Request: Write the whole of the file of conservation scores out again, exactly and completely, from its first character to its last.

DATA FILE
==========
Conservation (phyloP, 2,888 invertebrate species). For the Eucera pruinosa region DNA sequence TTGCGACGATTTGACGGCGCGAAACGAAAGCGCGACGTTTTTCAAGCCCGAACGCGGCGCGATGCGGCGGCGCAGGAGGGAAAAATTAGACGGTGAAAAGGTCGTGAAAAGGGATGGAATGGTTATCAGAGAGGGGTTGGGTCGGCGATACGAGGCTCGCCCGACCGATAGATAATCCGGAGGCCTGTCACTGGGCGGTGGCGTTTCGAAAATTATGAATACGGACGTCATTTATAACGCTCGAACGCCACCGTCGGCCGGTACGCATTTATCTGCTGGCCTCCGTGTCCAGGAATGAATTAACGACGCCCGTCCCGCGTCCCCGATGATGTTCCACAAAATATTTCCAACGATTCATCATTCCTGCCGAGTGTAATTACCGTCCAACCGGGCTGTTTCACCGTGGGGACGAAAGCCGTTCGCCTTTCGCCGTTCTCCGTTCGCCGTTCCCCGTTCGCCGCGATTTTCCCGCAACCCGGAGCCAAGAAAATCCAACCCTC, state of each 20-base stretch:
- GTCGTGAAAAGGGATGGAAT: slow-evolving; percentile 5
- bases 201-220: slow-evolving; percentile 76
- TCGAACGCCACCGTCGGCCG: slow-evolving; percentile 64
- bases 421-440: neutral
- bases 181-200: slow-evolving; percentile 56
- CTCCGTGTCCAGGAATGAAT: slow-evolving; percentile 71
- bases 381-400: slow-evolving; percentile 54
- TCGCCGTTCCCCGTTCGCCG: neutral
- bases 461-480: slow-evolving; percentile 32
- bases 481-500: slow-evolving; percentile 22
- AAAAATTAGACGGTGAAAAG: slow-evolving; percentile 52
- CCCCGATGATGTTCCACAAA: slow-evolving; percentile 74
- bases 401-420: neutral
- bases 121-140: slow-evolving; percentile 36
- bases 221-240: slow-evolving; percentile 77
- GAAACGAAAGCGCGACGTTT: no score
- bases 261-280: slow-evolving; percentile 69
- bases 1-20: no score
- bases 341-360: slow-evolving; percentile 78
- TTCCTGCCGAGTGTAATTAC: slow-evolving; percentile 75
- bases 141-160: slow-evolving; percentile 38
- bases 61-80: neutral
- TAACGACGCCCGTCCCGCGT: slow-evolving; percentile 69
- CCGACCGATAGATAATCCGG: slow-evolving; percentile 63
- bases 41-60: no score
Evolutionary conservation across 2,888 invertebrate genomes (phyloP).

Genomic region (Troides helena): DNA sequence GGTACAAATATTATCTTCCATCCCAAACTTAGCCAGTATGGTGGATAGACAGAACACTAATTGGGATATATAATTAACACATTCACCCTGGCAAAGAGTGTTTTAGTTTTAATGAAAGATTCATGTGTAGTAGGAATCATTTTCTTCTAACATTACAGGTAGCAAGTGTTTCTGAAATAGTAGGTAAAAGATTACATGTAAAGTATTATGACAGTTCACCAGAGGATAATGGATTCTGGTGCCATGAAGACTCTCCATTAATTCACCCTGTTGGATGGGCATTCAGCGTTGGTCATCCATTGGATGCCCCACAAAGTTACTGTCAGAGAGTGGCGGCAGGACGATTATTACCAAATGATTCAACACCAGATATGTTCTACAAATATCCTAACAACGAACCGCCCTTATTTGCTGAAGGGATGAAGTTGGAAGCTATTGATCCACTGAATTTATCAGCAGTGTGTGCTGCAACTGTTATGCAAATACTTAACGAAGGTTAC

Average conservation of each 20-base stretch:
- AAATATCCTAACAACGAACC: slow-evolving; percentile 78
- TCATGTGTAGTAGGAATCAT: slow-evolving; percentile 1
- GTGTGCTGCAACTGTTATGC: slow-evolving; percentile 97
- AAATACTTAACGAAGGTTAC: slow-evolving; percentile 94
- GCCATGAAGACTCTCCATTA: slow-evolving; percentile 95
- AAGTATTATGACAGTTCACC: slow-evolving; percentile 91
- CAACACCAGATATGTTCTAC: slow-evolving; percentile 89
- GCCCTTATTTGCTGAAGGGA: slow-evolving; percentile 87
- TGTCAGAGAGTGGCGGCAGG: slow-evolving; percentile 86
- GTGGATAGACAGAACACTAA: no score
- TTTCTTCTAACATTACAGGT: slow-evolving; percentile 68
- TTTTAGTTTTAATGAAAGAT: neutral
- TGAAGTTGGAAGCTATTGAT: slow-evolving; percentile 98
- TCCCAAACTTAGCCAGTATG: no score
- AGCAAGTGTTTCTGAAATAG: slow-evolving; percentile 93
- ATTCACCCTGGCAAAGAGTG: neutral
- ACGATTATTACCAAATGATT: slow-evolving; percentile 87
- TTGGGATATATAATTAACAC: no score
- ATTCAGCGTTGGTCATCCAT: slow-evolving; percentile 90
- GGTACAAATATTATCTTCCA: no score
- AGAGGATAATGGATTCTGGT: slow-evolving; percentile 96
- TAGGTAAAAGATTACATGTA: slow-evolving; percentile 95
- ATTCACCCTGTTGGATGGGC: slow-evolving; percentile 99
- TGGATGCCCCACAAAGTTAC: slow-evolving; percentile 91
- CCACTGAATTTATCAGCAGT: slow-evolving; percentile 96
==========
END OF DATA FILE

Conservation (phyloP, 2,888 invertebrate species). For the Eucera pruinosa region DNA sequence TTGCGACGATTTGACGGCGCGAAACGAAAGCGCGACGTTTTTCAAGCCCGAACGCGGCGCGATGCGGCGGCGCAGGAGGGAAAAATTAGACGGTGAAAAGGTCGTGAAAAGGGATGGAATGGTTATCAGAGAGGGGTTGGGTCGGCGATACGAGGCTCGCCCGACCGATAGATAATCCGGAGGCCTGTCACTGGGCGGTGGCGTTTCGAAAATTATGAATACGGACGTCATTTATAACGCTCGAACGCCACCGTCGGCCGGTACGCATTTATCTGCTGGCCTCCGTGTCCAGGAATGAATTAACGACGCCCGTCCCGCGTCCCCGATGATGTTCCACAAAATATTTCCAACGATTCATCATTCCTGCCGAGTGTAATTACCGTCCAACCGGGCTGTTTCACCGTGGGGACGAAAGCCGTTCGCCTTTCGCCGTTCTCCGTTCGCCGTTCCCCGTTCGCCGCGATTTTCCCGCAACCCGGAGCCAAGAAAATCCAACCCTC, state of each 20-base stretch:
- GTCGTGAAAAGGGATGGAAT: slow-evolving; percentile 5
- bases 201-220: slow-evolving; percentile 76
- TCGAACGCCACCGTCGGCCG: slow-evolving; percentile 64
- bases 421-440: neutral
- bases 181-200: slow-evolving; percentile 56
- CTCCGTGTCCAGGAATGAAT: slow-evolving; percentile 71
- bases 381-400: slow-evolving; percentile 54
- TCGCCGTTCCCCGTTCGCCG: neutral
- bases 461-480: slow-evolving; percentile 32
- bases 481-500: slow-evolving; percentile 22
- AAAAATTAGACGGTGAAAAG: slow-evolving; percentile 52
- CCCCGATGATGTTCCACAAA: slow-evolving; percentile 74
- bases 401-420: neutral
- bases 121-140: slow-evolving; percentile 36
- bases 221-240: slow-evolving; percentile 77
- GAAACGAAAGCGCGACGTTT: no score
- bases 261-280: slow-evolving; percentile 69
- bases 1-20: no score
- bases 341-360: slow-evolving; percentile 78
- TTCCTGCCGAGTGTAATTAC: slow-evolving; percentile 75
- bases 141-160: slow-evolving; percentile 38
- bases 61-80: neutral
- TAACGACGCCCGTCCCGCGT: slow-evolving; percentile 69
- CCGACCGATAGATAATCCGG: slow-evolving; percentile 63
- bases 41-60: no score
Evolutionary conservation across 2,888 invertebrate genomes (phyloP).

Genomic region (Troides helena): DNA sequence GGTACAAATATTATCTTCCATCCCAAACTTAGCCAGTATGGTGGATAGACAGAACACTAATTGGGATATATAATTAACACATTCACCCTGGCAAAGAGTGTTTTAGTTTTAATGAAAGATTCATGTGTAGTAGGAATCATTTTCTTCTAACATTACAGGTAGCAAGTGTTTCTGAAATAGTAGGTAAAAGATTACATGTAAAGTATTATGACAGTTCACCAGAGGATAATGGATTCTGGTGCCATGAAGACTCTCCATTAATTCACCCTGTTGGATGGGCATTCAGCGTTGGTCATCCATTGGATGCCCCACAAAGTTACTGTCAGAGAGTGGCGGCAGGACGATTATTACCAAATGATTCAACACCAGATATGTTCTACAAATATCCTAACAACGAACCGCCCTTATTTGCTGAAGGGATGAAGTTGGAAGCTATTGATCCACTGAATTTATCAGCAGTGTGTGCTGCAACTGTTATGCAAATACTTAACGAAGGTTAC

Average conservation of each 20-base stretch:
- AAATATCCTAACAACGAACC: slow-evolving; percentile 78
- TCATGTGTAGTAGGAATCAT: slow-evolving; percentile 1
- GTGTGCTGCAACTGTTATGC: slow-evolving; percentile 97
- AAATACTTAACGAAGGTTAC: slow-evolving; percentile 94
- GCCATGAAGACTCTCCATTA: slow-evolving; percentile 95
- AAGTATTATGACAGTTCACC: slow-evolving; percentile 91
- CAACACCAGATATGTTCTAC: slow-evolving; percentile 89
- GCCCTTATTTGCTGAAGGGA: slow-evolving; percentile 87
- TGTCAGAGAGTGGCGGCAGG: slow-evolving; percentile 86
- GTGGATAGACAGAACACTAA: no score
- TTTCTTCTAACATTACAGGT: slow-evolving; percentile 68
- TTTTAGTTTTAATGAAAGAT: neutral
- TGAAGTTGGAAGCTATTGAT: slow-evolving; percentile 98
- TCCCAAACTTAGCCAGTATG: no score
- AGCAAGTGTTTCTGAAATAG: slow-evolving; percentile 93
- ATTCACCCTGGCAAAGAGTG: neutral
- ACGATTATTACCAAATGATT: slow-evolving; percentile 87
- TTGGGATATATAATTAACAC: no score
- ATTCAGCGTTGGTCATCCAT: slow-evolving; percentile 90
- GGTACAAATATTATCTTCCA: no score
- AGAGGATAATGGATTCTGGT: slow-evolving; percentile 96
- TAGGTAAAAGATTACATGTA: slow-evolving; percentile 95
- ATTCACCCTGTTGGATGGGC: slow-evolving; percentile 99
- TGGATGCCCCACAAAGTTAC: slow-evolving; percentile 91
- CCACTGAATTTATCAGCAGT: slow-evolving; percentile 96